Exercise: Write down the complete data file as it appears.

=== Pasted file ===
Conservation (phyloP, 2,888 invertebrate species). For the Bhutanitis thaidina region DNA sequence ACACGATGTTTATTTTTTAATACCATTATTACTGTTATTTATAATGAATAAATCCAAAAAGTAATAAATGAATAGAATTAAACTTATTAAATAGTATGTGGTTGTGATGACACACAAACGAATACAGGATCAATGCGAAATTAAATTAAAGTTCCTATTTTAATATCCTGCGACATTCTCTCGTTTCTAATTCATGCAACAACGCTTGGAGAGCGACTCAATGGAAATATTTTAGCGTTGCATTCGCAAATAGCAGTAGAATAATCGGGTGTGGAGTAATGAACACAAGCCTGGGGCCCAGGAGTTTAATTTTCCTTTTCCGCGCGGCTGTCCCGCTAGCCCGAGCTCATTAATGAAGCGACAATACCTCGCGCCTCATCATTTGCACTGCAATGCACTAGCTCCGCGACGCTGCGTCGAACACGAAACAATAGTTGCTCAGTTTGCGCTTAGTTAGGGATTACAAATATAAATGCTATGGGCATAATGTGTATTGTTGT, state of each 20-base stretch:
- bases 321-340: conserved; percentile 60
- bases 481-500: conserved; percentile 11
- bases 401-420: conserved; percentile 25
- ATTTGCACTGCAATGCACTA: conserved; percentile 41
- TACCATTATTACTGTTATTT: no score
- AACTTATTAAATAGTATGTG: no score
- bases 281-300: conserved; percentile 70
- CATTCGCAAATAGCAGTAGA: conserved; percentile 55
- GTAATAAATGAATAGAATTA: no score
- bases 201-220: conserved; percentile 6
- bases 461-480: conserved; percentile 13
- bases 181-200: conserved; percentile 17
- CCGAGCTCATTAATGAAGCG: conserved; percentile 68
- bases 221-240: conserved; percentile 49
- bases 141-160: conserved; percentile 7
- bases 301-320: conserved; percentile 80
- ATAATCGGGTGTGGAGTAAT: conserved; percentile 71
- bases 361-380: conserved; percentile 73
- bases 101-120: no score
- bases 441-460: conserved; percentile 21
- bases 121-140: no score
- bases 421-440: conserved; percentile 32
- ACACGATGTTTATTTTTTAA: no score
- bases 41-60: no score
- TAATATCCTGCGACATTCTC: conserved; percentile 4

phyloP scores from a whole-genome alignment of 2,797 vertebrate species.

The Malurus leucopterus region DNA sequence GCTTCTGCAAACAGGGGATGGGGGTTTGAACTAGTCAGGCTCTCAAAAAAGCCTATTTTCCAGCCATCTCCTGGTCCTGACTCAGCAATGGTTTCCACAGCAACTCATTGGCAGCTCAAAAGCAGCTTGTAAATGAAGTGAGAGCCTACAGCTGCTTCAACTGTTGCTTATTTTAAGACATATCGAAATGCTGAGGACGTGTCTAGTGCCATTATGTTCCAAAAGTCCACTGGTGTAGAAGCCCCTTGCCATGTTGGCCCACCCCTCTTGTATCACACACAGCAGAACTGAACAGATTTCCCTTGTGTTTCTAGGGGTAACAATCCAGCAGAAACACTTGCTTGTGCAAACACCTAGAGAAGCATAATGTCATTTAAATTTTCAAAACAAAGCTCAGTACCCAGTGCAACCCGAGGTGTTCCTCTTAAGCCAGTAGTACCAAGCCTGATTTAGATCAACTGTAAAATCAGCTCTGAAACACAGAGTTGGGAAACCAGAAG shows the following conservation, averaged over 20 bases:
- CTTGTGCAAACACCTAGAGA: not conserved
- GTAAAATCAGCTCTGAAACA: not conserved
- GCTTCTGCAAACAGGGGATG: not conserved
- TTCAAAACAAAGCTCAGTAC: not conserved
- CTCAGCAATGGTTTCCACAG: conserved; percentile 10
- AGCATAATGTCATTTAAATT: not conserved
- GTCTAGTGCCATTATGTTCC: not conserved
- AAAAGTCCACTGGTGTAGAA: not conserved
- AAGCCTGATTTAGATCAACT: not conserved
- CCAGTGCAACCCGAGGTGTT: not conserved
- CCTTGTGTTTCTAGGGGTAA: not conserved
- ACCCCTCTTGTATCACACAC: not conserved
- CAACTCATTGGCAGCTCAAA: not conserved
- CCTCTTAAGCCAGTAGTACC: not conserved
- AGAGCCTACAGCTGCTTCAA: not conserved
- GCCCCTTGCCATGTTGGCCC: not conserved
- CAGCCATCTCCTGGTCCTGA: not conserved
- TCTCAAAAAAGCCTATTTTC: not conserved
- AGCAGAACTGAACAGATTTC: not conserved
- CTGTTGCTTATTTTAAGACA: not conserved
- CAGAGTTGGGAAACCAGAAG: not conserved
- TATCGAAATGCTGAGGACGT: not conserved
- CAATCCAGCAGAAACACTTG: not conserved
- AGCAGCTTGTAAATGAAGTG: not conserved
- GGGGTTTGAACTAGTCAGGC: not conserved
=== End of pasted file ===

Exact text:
Conservation (phyloP, 2,888 invertebrate species). For the Bhutanitis thaidina region DNA sequence ACACGATGTTTATTTTTTAATACCATTATTACTGTTATTTATAATGAATAAATCCAAAAAGTAATAAATGAATAGAATTAAACTTATTAAATAGTATGTGGTTGTGATGACACACAAACGAATACAGGATCAATGCGAAATTAAATTAAAGTTCCTATTTTAATATCCTGCGACATTCTCTCGTTTCTAATTCATGCAACAACGCTTGGAGAGCGACTCAATGGAAATATTTTAGCGTTGCATTCGCAAATAGCAGTAGAATAATCGGGTGTGGAGTAATGAACACAAGCCTGGGGCCCAGGAGTTTAATTTTCCTTTTCCGCGCGGCTGTCCCGCTAGCCCGAGCTCATTAATGAAGCGACAATACCTCGCGCCTCATCATTTGCACTGCAATGCACTAGCTCCGCGACGCTGCGTCGAACACGAAACAATAGTTGCTCAGTTTGCGCTTAGTTAGGGATTACAAATATAAATGCTATGGGCATAATGTGTATTGTTGT, state of each 20-base stretch:
- bases 321-340: conserved; percentile 60
- bases 481-500: conserved; percentile 11
- bases 401-420: conserved; percentile 25
- ATTTGCACTGCAATGCACTA: conserved; percentile 41
- TACCATTATTACTGTTATTT: no score
- AACTTATTAAATAGTATGTG: no score
- bases 281-300: conserved; percentile 70
- CATTCGCAAATAGCAGTAGA: conserved; percentile 55
- GTAATAAATGAATAGAATTA: no score
- bases 201-220: conserved; percentile 6
- bases 461-480: conserved; percentile 13
- bases 181-200: conserved; percentile 17
- CCGAGCTCATTAATGAAGCG: conserved; percentile 68
- bases 221-240: conserved; percentile 49
- bases 141-160: conserved; percentile 7
- bases 301-320: conserved; percentile 80
- ATAATCGGGTGTGGAGTAAT: conserved; percentile 71
- bases 361-380: conserved; percentile 73
- bases 101-120: no score
- bases 441-460: conserved; percentile 21
- bases 121-140: no score
- bases 421-440: conserved; percentile 32
- ACACGATGTTTATTTTTTAA: no score
- bases 41-60: no score
- TAATATCCTGCGACATTCTC: conserved; percentile 4

phyloP scores from a whole-genome alignment of 2,797 vertebrate species.

The Malurus leucopterus region DNA sequence GCTTCTGCAAACAGGGGATGGGGGTTTGAACTAGTCAGGCTCTCAAAAAAGCCTATTTTCCAGCCATCTCCTGGTCCTGACTCAGCAATGGTTTCCACAGCAACTCATTGGCAGCTCAAAAGCAGCTTGTAAATGAAGTGAGAGCCTACAGCTGCTTCAACTGTTGCTTATTTTAAGACATATCGAAATGCTGAGGACGTGTCTAGTGCCATTATGTTCCAAAAGTCCACTGGTGTAGAAGCCCCTTGCCATGTTGGCCCACCCCTCTTGTATCACACACAGCAGAACTGAACAGATTTCCCTTGTGTTTCTAGGGGTAACAATCCAGCAGAAACACTTGCTTGTGCAAACACCTAGAGAAGCATAATGTCATTTAAATTTTCAAAACAAAGCTCAGTACCCAGTGCAACCCGAGGTGTTCCTCTTAAGCCAGTAGTACCAAGCCTGATTTAGATCAACTGTAAAATCAGCTCTGAAACACAGAGTTGGGAAACCAGAAG shows the following conservation, averaged over 20 bases:
- CTTGTGCAAACACCTAGAGA: not conserved
- GTAAAATCAGCTCTGAAACA: not conserved
- GCTTCTGCAAACAGGGGATG: not conserved
- TTCAAAACAAAGCTCAGTAC: not conserved
- CTCAGCAATGGTTTCCACAG: conserved; percentile 10
- AGCATAATGTCATTTAAATT: not conserved
- GTCTAGTGCCATTATGTTCC: not conserved
- AAAAGTCCACTGGTGTAGAA: not conserved
- AAGCCTGATTTAGATCAACT: not conserved
- CCAGTGCAACCCGAGGTGTT: not conserved
- CCTTGTGTTTCTAGGGGTAA: not conserved
- ACCCCTCTTGTATCACACAC: not conserved
- CAACTCATTGGCAGCTCAAA: not conserved
- CCTCTTAAGCCAGTAGTACC: not conserved
- AGAGCCTACAGCTGCTTCAA: not conserved
- GCCCCTTGCCATGTTGGCCC: not conserved
- CAGCCATCTCCTGGTCCTGA: not conserved
- TCTCAAAAAAGCCTATTTTC: not conserved
- AGCAGAACTGAACAGATTTC: not conserved
- CTGTTGCTTATTTTAAGACA: not conserved
- CAGAGTTGGGAAACCAGAAG: not conserved
- TATCGAAATGCTGAGGACGT: not conserved
- CAATCCAGCAGAAACACTTG: not conserved
- AGCAGCTTGTAAATGAAGTG: not conserved
- GGGGTTTGAACTAGTCAGGC: not conserved